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European Georgia loses parliamentary minority status as more MPs leave ruling party

4 March 2019
(European Georgia / Facebook)

The European Georgia Party, the largest opposition grouping in Georgia’s parliament, has lost its status as the parliamentary minority after two more MPs left the ruling party.

Gia Zhorzholiani and Mirian Tsiklauri, both former members of the Social Democrats faction in the Georgian Dream Party, announced they were leaving on Monday.

Their departure brought the total number of MPs in opposition to the government to 41, with 108 MPs from the ruling party and one seat vacant.

According to parliamentary procedures, in order to be designated the official minority, a grouping in parliament must unite at least half of all opposition MPs. European Georgia, with its 20 MPs, now falls short of this threshold.

Davit Bakradze, the European Georgia’s 2018 presidential candidate and a former speaker of parliament will no longer act as minority leader.

The parliament minority enjoy greater privileges than other opposition groups, including quotas in committees, speaking time during hearings, staff costs, and additional funding. The leader of the minority’s salary is equal to that of the majority leader — ₾5,540 ($2,100).

Seven MPs have left the ruling party since 21 February, including Eka Beselia, one of the founders of Georgian Dream, Levan Gogichaishvili a staunch opponent of the former ruling United National Movement party, Gedevan Popkhadze, a conservative MP and close ally of Beselia’s, and Zviad Kvachantiradze, who said he had grown increasingly alienated from the party.

Social Democrat Beka Natsvlishvili whose pension system initiative was recently voted down by his party left on 22 February.

The current makeup of the Georgian parliament.

[Read analysis from OC Media’s Shota Kincha: Why the ruling party in Georgia is losing its MPs]

On 22 February, Georgian Dream dropped below the 133 MPs needed to make changes to the constitution.

One of the 150 seats in parliament remains vacant after Salome Zurabishvili, who sat as an independent, was elected president last year. An election in Tbilisi’s Mtatsminda District is due to be held in April and is expected to be competitive.

European Georgia and the UNM to unite?

MP Gia Zhorzholiani, who chairs the Georgian Social Democrats party, told Georgian news site Liberali on Sunday that he and Mirian Tsiklauri planned to set up a parliamentary faction together with the Alliance of Patriots.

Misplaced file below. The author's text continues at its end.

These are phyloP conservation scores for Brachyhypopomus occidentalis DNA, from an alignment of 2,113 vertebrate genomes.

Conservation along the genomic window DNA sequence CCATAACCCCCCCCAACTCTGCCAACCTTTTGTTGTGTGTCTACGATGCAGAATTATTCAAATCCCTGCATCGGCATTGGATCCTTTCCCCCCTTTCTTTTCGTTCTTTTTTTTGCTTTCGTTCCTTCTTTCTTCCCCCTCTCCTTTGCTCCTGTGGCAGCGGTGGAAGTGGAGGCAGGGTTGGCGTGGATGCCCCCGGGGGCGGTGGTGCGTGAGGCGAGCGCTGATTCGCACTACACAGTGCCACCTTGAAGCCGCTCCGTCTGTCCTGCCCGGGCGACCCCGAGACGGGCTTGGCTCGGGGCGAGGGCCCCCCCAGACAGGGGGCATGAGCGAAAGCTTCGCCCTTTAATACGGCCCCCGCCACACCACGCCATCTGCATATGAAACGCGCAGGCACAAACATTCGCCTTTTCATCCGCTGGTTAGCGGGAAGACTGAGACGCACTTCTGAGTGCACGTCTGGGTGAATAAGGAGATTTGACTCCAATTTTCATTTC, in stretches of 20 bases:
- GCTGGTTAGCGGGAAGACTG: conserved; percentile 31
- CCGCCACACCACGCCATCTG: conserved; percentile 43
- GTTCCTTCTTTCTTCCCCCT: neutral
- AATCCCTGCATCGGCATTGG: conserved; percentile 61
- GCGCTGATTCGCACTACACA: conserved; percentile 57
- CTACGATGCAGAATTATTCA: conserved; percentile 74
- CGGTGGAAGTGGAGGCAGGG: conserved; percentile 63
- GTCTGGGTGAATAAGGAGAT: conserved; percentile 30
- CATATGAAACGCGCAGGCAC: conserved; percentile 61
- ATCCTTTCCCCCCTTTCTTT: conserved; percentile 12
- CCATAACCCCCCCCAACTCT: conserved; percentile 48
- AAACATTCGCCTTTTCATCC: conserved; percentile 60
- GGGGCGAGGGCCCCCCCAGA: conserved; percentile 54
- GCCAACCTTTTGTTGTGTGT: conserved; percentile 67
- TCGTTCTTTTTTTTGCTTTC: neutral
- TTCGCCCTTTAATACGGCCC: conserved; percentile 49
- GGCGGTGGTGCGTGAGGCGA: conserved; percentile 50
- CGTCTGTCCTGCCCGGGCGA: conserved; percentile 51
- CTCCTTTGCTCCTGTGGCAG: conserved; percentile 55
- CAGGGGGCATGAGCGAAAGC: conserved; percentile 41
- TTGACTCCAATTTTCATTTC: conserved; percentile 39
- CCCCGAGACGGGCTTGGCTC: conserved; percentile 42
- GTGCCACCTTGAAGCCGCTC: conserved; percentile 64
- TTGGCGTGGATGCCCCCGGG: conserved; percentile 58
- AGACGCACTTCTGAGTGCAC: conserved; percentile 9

The conservative Alliance of Patriots Party were due to lose their status as a parliamentary faction after member Davit Chichinadze announced he had left the party. Six MPs are necessary in order to form a faction.

European Georgia became the parliamentary minority during the 9th term of Georgia’s Parliament, after a dramatic split from the UNM Party in January 2017 in which 20 of the UNM’s 26 MPs left to form the new party.

The split occurred after a fallout between the MPs and former President Mikheil Saakashvili, who remains the chair of the UNM Party.

In 2017 local elections, the UNM gathered 17% of votes, with European Georgia falling behind with 10%. In 2018 presidential elections, European Georgia’s Davit Bakradze endorsed UNM-led opposition candidate Grigol Vashadze after receiving only 11% in the first round.

European Georgia has played down the significance of losing their status as the parliamentary minority.

‘Preserving our minority status is good, but if this is not possible, it won’t be a tragedy’, Gigi Tsereteli, an MP from European Georgia told OC Media.

European Georgia’s Gigi Tsereteli (Gigi Tsereteli / Facebook)

He characterised the latest development as a side effect of the ‘ongoing dissolution’ of and ‘political crisis’ in the Georgian Dream party.

‘We might lose the time designated for the parliamentary minority during debates’, Tsereteli said but added that they mostly operated through their three parliamentary factions (European Georgia, European Georgia — Movement for Liberty, and European Georgia — Regions), which, according to him, would ensure representation in parliamentary committees.

Tsereteli did not rule out ‘current circumstances forcing’ more Georgian Dream MPs to abandon their party.

‘Unless it is an orchestrated and planned partition, after which the two [groups] will play the roles of majority and minority’, Tsereteli noted.

Eka Beselia did not rule out seeking the role of parliamentary minority after her break from Georgian Dream.

Tsereteli said that there were no ongoing talks to join with the UNM or any other group, and it ‘is not expected in the nearest future’.

 

 

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